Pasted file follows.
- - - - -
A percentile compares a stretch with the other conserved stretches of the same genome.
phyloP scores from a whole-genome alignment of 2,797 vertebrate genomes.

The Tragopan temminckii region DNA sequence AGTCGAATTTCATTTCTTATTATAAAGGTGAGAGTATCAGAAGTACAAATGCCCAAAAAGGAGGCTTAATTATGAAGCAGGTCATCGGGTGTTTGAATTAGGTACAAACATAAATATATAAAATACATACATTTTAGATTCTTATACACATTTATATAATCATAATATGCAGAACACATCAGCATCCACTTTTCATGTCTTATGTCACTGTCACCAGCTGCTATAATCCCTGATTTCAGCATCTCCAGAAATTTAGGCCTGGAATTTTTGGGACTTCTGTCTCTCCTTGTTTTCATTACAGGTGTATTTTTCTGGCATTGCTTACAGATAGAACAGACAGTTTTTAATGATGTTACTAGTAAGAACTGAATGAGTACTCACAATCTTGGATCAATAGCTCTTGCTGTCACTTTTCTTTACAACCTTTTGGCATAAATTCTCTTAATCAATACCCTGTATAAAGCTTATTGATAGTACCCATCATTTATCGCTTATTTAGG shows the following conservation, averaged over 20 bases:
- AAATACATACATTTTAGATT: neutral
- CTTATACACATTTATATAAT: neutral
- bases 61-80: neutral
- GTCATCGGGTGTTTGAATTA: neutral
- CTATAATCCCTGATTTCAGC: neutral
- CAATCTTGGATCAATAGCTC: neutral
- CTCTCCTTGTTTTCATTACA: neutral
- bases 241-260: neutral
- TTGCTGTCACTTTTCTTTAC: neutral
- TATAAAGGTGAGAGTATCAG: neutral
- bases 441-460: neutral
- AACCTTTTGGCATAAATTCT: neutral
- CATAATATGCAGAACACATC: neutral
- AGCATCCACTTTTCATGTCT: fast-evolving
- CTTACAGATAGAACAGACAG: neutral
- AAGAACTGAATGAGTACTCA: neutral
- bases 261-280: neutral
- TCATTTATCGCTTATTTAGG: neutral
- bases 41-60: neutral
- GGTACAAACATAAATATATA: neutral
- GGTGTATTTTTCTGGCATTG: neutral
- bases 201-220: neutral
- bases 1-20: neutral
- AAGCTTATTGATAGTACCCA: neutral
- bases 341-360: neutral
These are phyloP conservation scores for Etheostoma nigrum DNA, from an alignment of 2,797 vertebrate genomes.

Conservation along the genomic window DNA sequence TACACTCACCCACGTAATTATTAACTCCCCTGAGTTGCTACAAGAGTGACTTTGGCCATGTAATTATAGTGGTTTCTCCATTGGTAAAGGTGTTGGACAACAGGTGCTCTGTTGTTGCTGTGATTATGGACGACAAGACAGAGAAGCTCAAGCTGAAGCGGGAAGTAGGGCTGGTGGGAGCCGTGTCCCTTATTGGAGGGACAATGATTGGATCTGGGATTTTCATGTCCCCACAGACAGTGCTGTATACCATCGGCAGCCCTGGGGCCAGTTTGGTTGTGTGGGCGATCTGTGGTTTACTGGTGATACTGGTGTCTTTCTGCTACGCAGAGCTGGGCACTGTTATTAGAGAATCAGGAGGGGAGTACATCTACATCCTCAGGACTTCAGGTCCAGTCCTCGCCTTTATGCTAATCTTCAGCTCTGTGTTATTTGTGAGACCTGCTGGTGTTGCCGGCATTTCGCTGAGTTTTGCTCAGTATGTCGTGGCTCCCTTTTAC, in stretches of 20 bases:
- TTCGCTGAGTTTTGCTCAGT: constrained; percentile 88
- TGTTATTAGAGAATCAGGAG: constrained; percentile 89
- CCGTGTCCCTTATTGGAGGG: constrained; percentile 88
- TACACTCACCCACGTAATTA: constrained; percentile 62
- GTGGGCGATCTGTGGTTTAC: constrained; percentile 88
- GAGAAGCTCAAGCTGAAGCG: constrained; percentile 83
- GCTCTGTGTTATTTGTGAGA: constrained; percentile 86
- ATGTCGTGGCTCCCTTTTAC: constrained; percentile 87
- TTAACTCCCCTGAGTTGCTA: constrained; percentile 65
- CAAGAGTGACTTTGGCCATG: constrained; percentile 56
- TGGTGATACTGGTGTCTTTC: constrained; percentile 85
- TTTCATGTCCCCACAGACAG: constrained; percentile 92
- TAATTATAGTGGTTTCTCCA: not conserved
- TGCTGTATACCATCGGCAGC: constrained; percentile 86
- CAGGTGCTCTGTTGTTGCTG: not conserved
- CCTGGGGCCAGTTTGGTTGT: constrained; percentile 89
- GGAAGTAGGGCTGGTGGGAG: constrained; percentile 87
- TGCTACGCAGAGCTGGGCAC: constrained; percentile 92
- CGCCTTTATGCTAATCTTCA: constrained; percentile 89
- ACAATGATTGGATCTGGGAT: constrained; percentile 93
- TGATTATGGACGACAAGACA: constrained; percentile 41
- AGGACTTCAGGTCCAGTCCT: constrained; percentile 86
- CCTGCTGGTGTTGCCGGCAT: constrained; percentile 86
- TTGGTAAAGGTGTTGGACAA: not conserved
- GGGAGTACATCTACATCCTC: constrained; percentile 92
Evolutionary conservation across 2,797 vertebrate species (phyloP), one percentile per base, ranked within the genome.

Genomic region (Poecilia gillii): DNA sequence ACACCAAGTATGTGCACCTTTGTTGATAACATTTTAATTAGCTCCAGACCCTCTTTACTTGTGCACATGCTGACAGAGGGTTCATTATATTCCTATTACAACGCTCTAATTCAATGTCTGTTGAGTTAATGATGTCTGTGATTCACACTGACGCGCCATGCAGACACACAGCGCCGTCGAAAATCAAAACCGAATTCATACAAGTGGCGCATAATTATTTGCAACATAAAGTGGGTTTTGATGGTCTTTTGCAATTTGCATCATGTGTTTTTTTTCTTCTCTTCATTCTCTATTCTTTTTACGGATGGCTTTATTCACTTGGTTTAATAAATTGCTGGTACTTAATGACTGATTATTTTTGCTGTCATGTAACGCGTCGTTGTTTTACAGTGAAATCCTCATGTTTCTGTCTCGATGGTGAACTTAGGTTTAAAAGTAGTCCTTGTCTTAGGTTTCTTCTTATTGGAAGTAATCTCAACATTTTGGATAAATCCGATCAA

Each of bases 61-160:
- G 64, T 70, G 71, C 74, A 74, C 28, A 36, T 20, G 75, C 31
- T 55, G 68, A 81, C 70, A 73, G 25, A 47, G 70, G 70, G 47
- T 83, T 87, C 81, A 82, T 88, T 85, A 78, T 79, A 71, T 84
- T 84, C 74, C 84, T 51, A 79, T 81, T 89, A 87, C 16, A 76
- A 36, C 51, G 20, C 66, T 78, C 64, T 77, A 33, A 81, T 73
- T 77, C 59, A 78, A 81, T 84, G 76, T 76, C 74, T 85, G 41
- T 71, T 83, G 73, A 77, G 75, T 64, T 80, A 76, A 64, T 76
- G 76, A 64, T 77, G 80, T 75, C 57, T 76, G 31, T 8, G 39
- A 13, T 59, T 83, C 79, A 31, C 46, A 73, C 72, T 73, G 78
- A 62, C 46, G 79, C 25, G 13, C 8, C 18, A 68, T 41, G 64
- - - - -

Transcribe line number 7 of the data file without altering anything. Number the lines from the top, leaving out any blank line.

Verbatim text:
- GTCATCGGGTGTTTGAATTA: neutral